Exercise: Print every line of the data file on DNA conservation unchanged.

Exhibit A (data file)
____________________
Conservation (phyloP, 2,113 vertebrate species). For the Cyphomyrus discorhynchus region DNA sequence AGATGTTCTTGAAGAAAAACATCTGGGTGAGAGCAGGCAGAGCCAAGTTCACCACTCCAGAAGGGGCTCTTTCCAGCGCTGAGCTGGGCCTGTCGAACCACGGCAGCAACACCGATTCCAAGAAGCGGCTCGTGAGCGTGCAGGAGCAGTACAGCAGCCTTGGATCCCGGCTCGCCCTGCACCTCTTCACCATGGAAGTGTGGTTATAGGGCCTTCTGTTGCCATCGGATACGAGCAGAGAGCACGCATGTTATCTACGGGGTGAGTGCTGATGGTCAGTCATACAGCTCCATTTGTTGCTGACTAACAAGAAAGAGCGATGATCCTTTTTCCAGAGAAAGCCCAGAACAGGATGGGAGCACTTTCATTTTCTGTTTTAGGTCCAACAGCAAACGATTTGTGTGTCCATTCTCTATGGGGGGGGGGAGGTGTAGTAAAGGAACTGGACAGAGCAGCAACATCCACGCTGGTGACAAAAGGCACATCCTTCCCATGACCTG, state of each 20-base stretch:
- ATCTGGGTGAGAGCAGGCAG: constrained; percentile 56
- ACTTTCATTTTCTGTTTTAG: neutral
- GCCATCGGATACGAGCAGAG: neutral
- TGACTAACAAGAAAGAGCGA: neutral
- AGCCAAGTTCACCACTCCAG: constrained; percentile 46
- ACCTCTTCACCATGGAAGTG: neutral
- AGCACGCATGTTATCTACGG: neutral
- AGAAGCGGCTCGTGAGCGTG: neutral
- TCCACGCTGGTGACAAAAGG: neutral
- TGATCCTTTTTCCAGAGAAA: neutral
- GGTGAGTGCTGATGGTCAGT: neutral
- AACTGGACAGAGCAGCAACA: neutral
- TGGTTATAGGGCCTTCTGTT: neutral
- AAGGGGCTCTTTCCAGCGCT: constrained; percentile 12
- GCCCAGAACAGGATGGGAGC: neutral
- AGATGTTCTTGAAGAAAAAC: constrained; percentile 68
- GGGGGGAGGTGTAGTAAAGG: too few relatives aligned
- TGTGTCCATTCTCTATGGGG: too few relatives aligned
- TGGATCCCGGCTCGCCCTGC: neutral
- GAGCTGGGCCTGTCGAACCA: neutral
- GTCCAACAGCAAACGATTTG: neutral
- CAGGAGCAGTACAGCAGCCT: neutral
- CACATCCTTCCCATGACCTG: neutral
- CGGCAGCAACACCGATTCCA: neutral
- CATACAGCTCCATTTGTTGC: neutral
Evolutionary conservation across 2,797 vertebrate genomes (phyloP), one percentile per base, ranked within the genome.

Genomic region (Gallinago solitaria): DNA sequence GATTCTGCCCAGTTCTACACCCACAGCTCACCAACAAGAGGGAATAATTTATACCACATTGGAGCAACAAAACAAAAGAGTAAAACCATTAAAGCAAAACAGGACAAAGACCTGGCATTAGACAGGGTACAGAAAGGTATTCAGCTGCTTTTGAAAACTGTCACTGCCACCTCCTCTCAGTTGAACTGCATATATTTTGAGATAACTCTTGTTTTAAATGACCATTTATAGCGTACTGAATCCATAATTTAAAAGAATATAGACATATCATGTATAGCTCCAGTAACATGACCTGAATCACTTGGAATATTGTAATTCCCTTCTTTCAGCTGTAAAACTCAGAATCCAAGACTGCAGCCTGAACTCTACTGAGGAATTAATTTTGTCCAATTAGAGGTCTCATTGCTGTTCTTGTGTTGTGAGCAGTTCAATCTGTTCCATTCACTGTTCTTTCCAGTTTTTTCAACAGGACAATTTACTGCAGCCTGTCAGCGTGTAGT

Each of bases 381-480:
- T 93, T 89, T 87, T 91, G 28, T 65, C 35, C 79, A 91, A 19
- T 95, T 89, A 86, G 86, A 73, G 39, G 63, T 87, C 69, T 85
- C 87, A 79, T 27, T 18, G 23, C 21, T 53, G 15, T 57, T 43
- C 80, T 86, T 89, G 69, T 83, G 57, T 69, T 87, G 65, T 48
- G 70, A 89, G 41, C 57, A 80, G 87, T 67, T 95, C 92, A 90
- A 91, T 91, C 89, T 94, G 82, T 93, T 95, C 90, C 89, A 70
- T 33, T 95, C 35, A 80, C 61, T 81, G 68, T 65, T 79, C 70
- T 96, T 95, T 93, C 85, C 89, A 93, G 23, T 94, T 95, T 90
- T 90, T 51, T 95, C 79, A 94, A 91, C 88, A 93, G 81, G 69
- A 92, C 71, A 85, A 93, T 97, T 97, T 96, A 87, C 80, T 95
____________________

Conservation (phyloP, 2,113 vertebrate species). For the Cyphomyrus discorhynchus region DNA sequence AGATGTTCTTGAAGAAAAACATCTGGGTGAGAGCAGGCAGAGCCAAGTTCACCACTCCAGAAGGGGCTCTTTCCAGCGCTGAGCTGGGCCTGTCGAACCACGGCAGCAACACCGATTCCAAGAAGCGGCTCGTGAGCGTGCAGGAGCAGTACAGCAGCCTTGGATCCCGGCTCGCCCTGCACCTCTTCACCATGGAAGTGTGGTTATAGGGCCTTCTGTTGCCATCGGATACGAGCAGAGAGCACGCATGTTATCTACGGGGTGAGTGCTGATGGTCAGTCATACAGCTCCATTTGTTGCTGACTAACAAGAAAGAGCGATGATCCTTTTTCCAGAGAAAGCCCAGAACAGGATGGGAGCACTTTCATTTTCTGTTTTAGGTCCAACAGCAAACGATTTGTGTGTCCATTCTCTATGGGGGGGGGGAGGTGTAGTAAAGGAACTGGACAGAGCAGCAACATCCACGCTGGTGACAAAAGGCACATCCTTCCCATGACCTG, state of each 20-base stretch:
- ATCTGGGTGAGAGCAGGCAG: constrained; percentile 56
- ACTTTCATTTTCTGTTTTAG: neutral
- GCCATCGGATACGAGCAGAG: neutral
- TGACTAACAAGAAAGAGCGA: neutral
- AGCCAAGTTCACCACTCCAG: constrained; percentile 46
- ACCTCTTCACCATGGAAGTG: neutral
- AGCACGCATGTTATCTACGG: neutral
- AGAAGCGGCTCGTGAGCGTG: neutral
- TCCACGCTGGTGACAAAAGG: neutral
- TGATCCTTTTTCCAGAGAAA: neutral
- GGTGAGTGCTGATGGTCAGT: neutral
- AACTGGACAGAGCAGCAACA: neutral
- TGGTTATAGGGCCTTCTGTT: neutral
- AAGGGGCTCTTTCCAGCGCT: constrained; percentile 12
- GCCCAGAACAGGATGGGAGC: neutral
- AGATGTTCTTGAAGAAAAAC: constrained; percentile 68
- GGGGGGAGGTGTAGTAAAGG: too few relatives aligned
- TGTGTCCATTCTCTATGGGG: too few relatives aligned
- TGGATCCCGGCTCGCCCTGC: neutral
- GAGCTGGGCCTGTCGAACCA: neutral
- GTCCAACAGCAAACGATTTG: neutral
- CAGGAGCAGTACAGCAGCCT: neutral
- CACATCCTTCCCATGACCTG: neutral
- CGGCAGCAACACCGATTCCA: neutral
- CATACAGCTCCATTTGTTGC: neutral
Evolutionary conservation across 2,797 vertebrate genomes (phyloP), one percentile per base, ranked within the genome.

Genomic region (Gallinago solitaria): DNA sequence GATTCTGCCCAGTTCTACACCCACAGCTCACCAACAAGAGGGAATAATTTATACCACATTGGAGCAACAAAACAAAAGAGTAAAACCATTAAAGCAAAACAGGACAAAGACCTGGCATTAGACAGGGTACAGAAAGGTATTCAGCTGCTTTTGAAAACTGTCACTGCCACCTCCTCTCAGTTGAACTGCATATATTTTGAGATAACTCTTGTTTTAAATGACCATTTATAGCGTACTGAATCCATAATTTAAAAGAATATAGACATATCATGTATAGCTCCAGTAACATGACCTGAATCACTTGGAATATTGTAATTCCCTTCTTTCAGCTGTAAAACTCAGAATCCAAGACTGCAGCCTGAACTCTACTGAGGAATTAATTTTGTCCAATTAGAGGTCTCATTGCTGTTCTTGTGTTGTGAGCAGTTCAATCTGTTCCATTCACTGTTCTTTCCAGTTTTTTCAACAGGACAATTTACTGCAGCCTGTCAGCGTGTAGT

Each of bases 381-480:
- T 93, T 89, T 87, T 91, G 28, T 65, C 35, C 79, A 91, A 19
- T 95, T 89, A 86, G 86, A 73, G 39, G 63, T 87, C 69, T 85
- C 87, A 79, T 27, T 18, G 23, C 21, T 53, G 15, T 57, T 43
- C 80, T 86, T 89, G 69, T 83, G 57, T 69, T 87, G 65, T 48
- G 70, A 89, G 41, C 57, A 80, G 87, T 67, T 95, C 92, A 90
- A 91, T 91, C 89, T 94, G 82, T 93, T 95, C 90, C 89, A 70
- T 33, T 95, C 35, A 80, C 61, T 81, G 68, T 65, T 79, C 70
- T 96, T 95, T 93, C 85, C 89, A 93, G 23, T 94, T 95, T 90
- T 90, T 51, T 95, C 79, A 94, A 91, C 88, A 93, G 81, G 69
- A 92, C 71, A 85, A 93, T 97, T 97, T 96, A 87, C 80, T 95